• Not being able to say no or always doing what others want in order to feel valued in a relationship
  • Believing not to be liked or loved, as if it were a fact and not just a thought
  • Behaving in a certain way to gain the approval of others, even when it does not reflect the true you
  • Not having anything positive to say about yourself or your appearance
  • Putting the wellbeing of others before your own or believing it is your duty to care for others
  • Hiding or lying about your age, having a need to look younger
  • Feeling more comfortable with the thought of failure than that of success
  • Feeling like a bad or broken person, or believing that you are the reason why something bad has happened to you
  • Procrastinating or taking a lot of time to do something, so to get it “absolutely right”
  • Thinking that nobody feels the way you do or has experienced the things you have
  • Feeling different or less than others, as if you were not worthy of good things
  • Struggling to accept the good or believe in others’ love or interest in you
  • Minimising the harm done to you by an abusive relationship
  • Feeling you cannot do anything right or achieve what you would have liked in life
  • Staying in a broken relationship for not believing you could do any better
  • Being in denial about how you feel, or doing your utmost to hide your true emotions so not to be “judged by others”
  • Felling used
  • Taking things personally: immediately believing something is your fault/you have done something wrong when others are not as friendly or polite as you would have liked or expected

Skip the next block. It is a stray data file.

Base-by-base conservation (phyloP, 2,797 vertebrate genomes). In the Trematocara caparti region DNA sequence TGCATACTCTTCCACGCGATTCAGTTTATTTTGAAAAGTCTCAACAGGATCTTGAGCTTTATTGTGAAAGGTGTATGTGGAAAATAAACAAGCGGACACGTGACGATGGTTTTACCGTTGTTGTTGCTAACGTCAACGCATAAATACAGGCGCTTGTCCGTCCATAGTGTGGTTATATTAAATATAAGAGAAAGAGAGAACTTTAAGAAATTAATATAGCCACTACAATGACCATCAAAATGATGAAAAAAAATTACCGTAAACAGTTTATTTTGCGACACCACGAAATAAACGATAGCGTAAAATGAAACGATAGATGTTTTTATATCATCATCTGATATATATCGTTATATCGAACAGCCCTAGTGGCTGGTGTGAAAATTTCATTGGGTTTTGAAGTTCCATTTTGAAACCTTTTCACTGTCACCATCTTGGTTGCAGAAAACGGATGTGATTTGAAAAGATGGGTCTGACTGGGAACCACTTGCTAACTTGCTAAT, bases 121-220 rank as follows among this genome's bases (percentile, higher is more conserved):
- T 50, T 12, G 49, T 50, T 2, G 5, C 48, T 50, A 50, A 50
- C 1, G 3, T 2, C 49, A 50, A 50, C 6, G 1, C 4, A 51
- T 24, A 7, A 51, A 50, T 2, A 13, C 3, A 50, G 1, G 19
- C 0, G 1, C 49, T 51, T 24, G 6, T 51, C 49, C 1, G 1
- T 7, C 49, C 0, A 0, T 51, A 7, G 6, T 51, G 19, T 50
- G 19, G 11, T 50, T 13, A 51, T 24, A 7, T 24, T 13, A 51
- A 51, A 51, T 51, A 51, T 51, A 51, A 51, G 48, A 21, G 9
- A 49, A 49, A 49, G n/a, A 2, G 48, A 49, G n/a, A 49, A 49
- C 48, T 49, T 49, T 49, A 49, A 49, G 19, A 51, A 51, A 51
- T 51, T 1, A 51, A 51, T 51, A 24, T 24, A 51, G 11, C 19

• Not being able to take criticism objectively, feeling not good enough immediately after making a mistake or not being able to fulfil expectations
  • Using labels of negative connotation to describe yourself and your behaviour, such as stupid, ugly, fat, etc.
  • Having the habit of analysing your own performance, what you have said and done, in order to identify mistakes or errors in your judgement

Reference:

Brown, B. (2013). Daring Greatly: How the Courage to Be Vulnerable Transforms the Way We Live, Love, Parent and Lead. New York, NY: Gotham Books.

Are you a perfectionist?

Are you a perfectionist? Perfectionism is not a skill, but the number 1 enemy of a healthy self-esteem. Perfectionists have a hard time letting go of negative thoughts. They are extremely tough on themselves and often struggle to fully enjoy their own achievements. They also suffer from excessive self-criticism and self-doubt, which increase insecurity and give rise to feelings of inadequacy.

If you are wondering if this is your case, but would like to learn more about perfectionism, see below for its most typical behaviours:

All-or-nothing thinking: perfectionists see the world in black and white. The perfectionist scale contains only two opposite poles: ‘perfect/excellent’ and ‘rubbish/terrible’. There is no ‘adequate’ or ‘acceptable’, ‘good’ or ‘very good’ in the perfectionist’s classification system. According to perfectionist thinking, what is not a success is a total disaster.

Result obsession: achieving a perfect/excellent result is the main motivation of perfectionists. Perfectionists feel empty and unfulfilled without recognition. Because they struggle to love and accept themselves, they use external stimuli, such as praise, titles, acknowledgement, appreciation and validation to feel good about themselves. Perfectionists are approval junkies.

are you a perfectionist
Perfectionism is not a skill.